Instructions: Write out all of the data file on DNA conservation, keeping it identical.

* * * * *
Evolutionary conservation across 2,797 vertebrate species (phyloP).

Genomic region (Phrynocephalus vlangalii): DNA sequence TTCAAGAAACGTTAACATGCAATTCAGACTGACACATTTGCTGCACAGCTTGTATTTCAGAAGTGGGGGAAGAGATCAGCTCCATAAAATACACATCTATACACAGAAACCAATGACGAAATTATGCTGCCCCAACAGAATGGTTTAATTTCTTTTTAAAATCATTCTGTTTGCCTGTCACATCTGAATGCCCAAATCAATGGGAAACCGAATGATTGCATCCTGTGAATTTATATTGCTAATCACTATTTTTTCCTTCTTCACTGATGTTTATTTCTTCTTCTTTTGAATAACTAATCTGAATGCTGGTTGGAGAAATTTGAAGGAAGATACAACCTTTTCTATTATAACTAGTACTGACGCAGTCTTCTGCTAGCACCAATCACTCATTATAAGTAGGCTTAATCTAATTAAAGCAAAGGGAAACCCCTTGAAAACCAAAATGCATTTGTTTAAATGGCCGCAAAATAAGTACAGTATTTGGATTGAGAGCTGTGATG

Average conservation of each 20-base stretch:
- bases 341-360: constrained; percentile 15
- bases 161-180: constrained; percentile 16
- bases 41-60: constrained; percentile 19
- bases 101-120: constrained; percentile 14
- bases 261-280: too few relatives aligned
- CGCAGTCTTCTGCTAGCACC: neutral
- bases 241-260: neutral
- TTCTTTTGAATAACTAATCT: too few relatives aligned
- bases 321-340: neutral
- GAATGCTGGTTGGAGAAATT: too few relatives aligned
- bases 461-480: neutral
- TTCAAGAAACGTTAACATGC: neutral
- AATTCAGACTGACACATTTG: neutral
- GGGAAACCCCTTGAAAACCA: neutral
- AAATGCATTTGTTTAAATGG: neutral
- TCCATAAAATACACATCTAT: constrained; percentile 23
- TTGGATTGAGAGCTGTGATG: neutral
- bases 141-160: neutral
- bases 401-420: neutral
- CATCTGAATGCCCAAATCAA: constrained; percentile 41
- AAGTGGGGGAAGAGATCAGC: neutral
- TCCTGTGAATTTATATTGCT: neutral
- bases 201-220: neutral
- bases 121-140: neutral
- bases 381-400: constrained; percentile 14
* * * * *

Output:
Evolutionary conservation across 2,797 vertebrate species (phyloP).

Genomic region (Phrynocephalus vlangalii): DNA sequence TTCAAGAAACGTTAACATGCAATTCAGACTGACACATTTGCTGCACAGCTTGTATTTCAGAAGTGGGGGAAGAGATCAGCTCCATAAAATACACATCTATACACAGAAACCAATGACGAAATTATGCTGCCCCAACAGAATGGTTTAATTTCTTTTTAAAATCATTCTGTTTGCCTGTCACATCTGAATGCCCAAATCAATGGGAAACCGAATGATTGCATCCTGTGAATTTATATTGCTAATCACTATTTTTTCCTTCTTCACTGATGTTTATTTCTTCTTCTTTTGAATAACTAATCTGAATGCTGGTTGGAGAAATTTGAAGGAAGATACAACCTTTTCTATTATAACTAGTACTGACGCAGTCTTCTGCTAGCACCAATCACTCATTATAAGTAGGCTTAATCTAATTAAAGCAAAGGGAAACCCCTTGAAAACCAAAATGCATTTGTTTAAATGGCCGCAAAATAAGTACAGTATTTGGATTGAGAGCTGTGATG

Average conservation of each 20-base stretch:
- bases 341-360: constrained; percentile 15
- bases 161-180: constrained; percentile 16
- bases 41-60: constrained; percentile 19
- bases 101-120: constrained; percentile 14
- bases 261-280: too few relatives aligned
- CGCAGTCTTCTGCTAGCACC: neutral
- bases 241-260: neutral
- TTCTTTTGAATAACTAATCT: too few relatives aligned
- bases 321-340: neutral
- GAATGCTGGTTGGAGAAATT: too few relatives aligned
- bases 461-480: neutral
- TTCAAGAAACGTTAACATGC: neutral
- AATTCAGACTGACACATTTG: neutral
- GGGAAACCCCTTGAAAACCA: neutral
- AAATGCATTTGTTTAAATGG: neutral
- TCCATAAAATACACATCTAT: constrained; percentile 23
- TTGGATTGAGAGCTGTGATG: neutral
- bases 141-160: neutral
- bases 401-420: neutral
- CATCTGAATGCCCAAATCAA: constrained; percentile 41
- AAGTGGGGGAAGAGATCAGC: neutral
- TCCTGTGAATTTATATTGCT: neutral
- bases 201-220: neutral
- bases 121-140: neutral
- bases 381-400: constrained; percentile 14